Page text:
# 2.1: Minterms

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## Partitions and minterms

To see how the fundamental partition arises naturally, consider first the partition of the basic space produced by a single event \(A\).

\[\Omega = A \bigvee A^c\]

Now if \(B\) is a second event, then

\[A = AB \bigvee AB^c\]

and

\[A^c = A^c B \bigvee A^c B^c\]

so that

\[\Omega = A^c B^c \bigvee A^c B \bigvee AB^c \bigvee AB\]

The pair \(\{A, B\}\) has partitioned \(\Omega\) into \(\{A^c B^c, A^c B, AB^c, AB\}\). Continuation is this way leads systematically to a partition by three events \(\{A, B, C\}\), four events \(\{A, B, C, D\}\), etc.

We illustrate the fundamental patterns in the case of four events \(\{A, B, C, D\}\). We form the *minterms* as intersections of members of the class, with various patterns of complementation. For a class of four events, there are \(2^4 = 16\) such patterns, hence 16 minterms. These are, in a systematic arrangement,

\(A^c B^c C^c D^c\) | \(A^c B C^c D^c\) | \(A B^c C^c D^c\) | \(A B C^c D^c\) |

\(A^c B^c C^c D\) | \(A^c B C^c D\) | \(A B^c C^c D\) | \(A B C^c D\) |

\(A^c B^c C D^c\) | \(A^c B C D^c\) | \(A B^c C D^c\) | \(A B C D^c\) |

\(A^c B^c C D\) | \(A^c B C D\) | \(A B^c C D\) | \(A B C D\) |

No element can be in more than one minterm, because each differs from the others by complementation of at least one member event. Each element \(\omega\) is assigned to exactly one of the minterms by determining the answers to four questions:

Is it in \(A\)? Is it in \(B\)? Is it in \(C\)? Is it in \(D\)?

Suppose, for example, the answers are: Yes, No, No, Yes. Then *ω* is in the minterm \(A B^c C^c D\). In a similar way, we can determine the membership of each \(\omega\) in the basic space. Thus, the minterms form a *partition*. That is, the minterms represent mutually exclusive events, one of which is sure to occur on each trial. The membership of any minterm depends upon the membership of each generating set \(A, B, C\) or \(D\), and the relationships between them. For some classes, one or more of the minterms are empty (impossible events). As we see below, this causes no problems.

An examination of the development above shows that if we begin with a class of *n* events, there are \(2^n\) minterms. To aid in systematic handling, we introduce a simple numbering system for the minterms, which we illustrate by considering again the four events \(A, B, C, D\), in that order. The answers to the four questions above can be represented numerically by the scheme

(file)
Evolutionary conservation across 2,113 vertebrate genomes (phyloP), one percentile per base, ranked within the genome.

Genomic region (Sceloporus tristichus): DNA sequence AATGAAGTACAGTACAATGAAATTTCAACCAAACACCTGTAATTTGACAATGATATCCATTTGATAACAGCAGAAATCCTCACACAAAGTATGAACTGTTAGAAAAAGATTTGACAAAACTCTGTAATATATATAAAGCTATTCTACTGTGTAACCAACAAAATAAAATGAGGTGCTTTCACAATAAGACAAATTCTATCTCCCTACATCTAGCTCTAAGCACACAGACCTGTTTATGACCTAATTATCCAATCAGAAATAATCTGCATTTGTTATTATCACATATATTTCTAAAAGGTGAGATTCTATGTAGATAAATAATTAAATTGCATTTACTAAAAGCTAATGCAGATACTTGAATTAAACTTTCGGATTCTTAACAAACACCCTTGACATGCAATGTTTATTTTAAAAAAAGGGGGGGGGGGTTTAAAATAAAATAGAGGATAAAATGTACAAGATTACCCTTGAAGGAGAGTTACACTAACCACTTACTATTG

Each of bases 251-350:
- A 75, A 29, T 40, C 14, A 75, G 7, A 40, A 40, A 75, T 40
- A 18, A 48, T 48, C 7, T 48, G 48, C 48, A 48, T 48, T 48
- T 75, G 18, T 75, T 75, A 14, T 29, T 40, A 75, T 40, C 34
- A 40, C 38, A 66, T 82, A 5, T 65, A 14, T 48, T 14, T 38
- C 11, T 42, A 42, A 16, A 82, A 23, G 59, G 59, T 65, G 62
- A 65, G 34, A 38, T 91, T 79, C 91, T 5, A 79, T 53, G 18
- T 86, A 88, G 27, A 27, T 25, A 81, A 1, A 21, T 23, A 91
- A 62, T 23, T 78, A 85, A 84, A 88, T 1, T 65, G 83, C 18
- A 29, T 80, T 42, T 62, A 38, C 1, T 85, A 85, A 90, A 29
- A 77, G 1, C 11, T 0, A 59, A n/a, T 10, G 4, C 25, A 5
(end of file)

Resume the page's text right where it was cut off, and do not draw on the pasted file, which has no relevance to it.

No \(\sim 0\) and Yes \(\sim 1\)

Thus, if \(\omega\) is in \(A^c B^c C^c D^c\), the answers are tabulated as 0 0 0 0. If \(\omega\) is in \(A B^c C^c D\), then this is designated 1 0 0 1. With this scheme, the minterm arrangement above becomes

0000 \(\sim\) 0 | 0100 \(\sim\) 4 | 1000 \(\sim\) 8 | 1100 \(\sim\) 12 |

0001 \(\sim\) 1 | 0101 \(\sim\) 5 | 1001 \(\sim\) 9 | 1101 \(\sim\) 13 |

0010 \(\sim\) 2 | 0110 \(\sim\) 6 | 1010 \(\sim\) 10 | 1110 \(\sim\) 14 |

0011 \(\sim\) 3 | 0111 \(\sim\) 7 | 1011 \(\sim\) 11 | 1111 \(\sim\) 15 |

We may view these quadruples of zeros and ones as binary representations of integers, which may also be represented by their decimal equivalents, as shown in the table. Frequently, it is useful to refer to the minterms by number. If the members of the generating class are treated in a fixed order, then each minterm number arrived at in the manner above specifies a minterm uniquely. Thus, for the generating class \(\{A, B, C, D\}\), in that order, we may designate

\(A^c B^c C^c D^c = M_0\) (minterm 0) \(AB^cC^c D = M_9\) (minterm 9), etc.

We utilize this numbering scheme on special Venn diagrams called *minterm maps*. These are illustrated in Figure, for the cases of three, four, and five generating events. Since the actual content of any minterm depends upon the sets \(A, B, C\), and \(D\) in the generating class, it is customary to refer to these sets as *variables*. In the three-variable case, set \(A\) is the right half of the diagram and set \(C\) is the lower half; but set *B* is split, so that it is the union of the second and fourth columns. Similar splits occur in the other cases.

*Remark*. Other useful arrangements of minterm maps are employed in the analysis of switching circuits.

Three variables

Four variables

Five variables

**Figure 2.1.1**. Minterm maps for three, four, or five variables

### Minterm maps and the minterm expansion

The significance of the minterm partition of the basic space rests in large measure on the following fact.

*Minterm expansion*

Each Boolean combination of the elements in a generating class may be expressed as the disjoint union of an appropriate subclass of the minterms. This representation is known as the *minterm expansion* for the combination.

In deriving an expression for a given Boolean combination which holds for any class \(\{A, B, C, D\}\) of four events, we include all possible minterms, whether empty or not. If a minterm is empty for a given class, its presence does not modify the set content or probability assignment for the Boolean combination.

The existence and uniqueness of the expansion is made plausible by simple examples utilizing minterm maps to determine graphically the minterm content of various Boolean combinations. Using the arrangement and numbering system introduced above, we let \(M_i\) represent the \(i\)th minterm (numbering from zero) and let \(p(i)\) represent the probability of that minterm. When we deal with a union of minterms in a minterm expansion, it is convenient to utilize the shorthand illustrated in the following.

\(M(1, 3, 7) = M_1 \bigvee M_3 \bigvee M_7\) and \(p(1, 3, 7) = p(1) + p(3) + p(7)\)

**Figure 2.1.2**. \(E = AB \cup A^c (B \cup C^c)^c = M(1:6, 7)\) Minterm expansion for Example 2.1.1

Consider the following simple example.

Example \(\PageIndex{1}\) Minterm expansion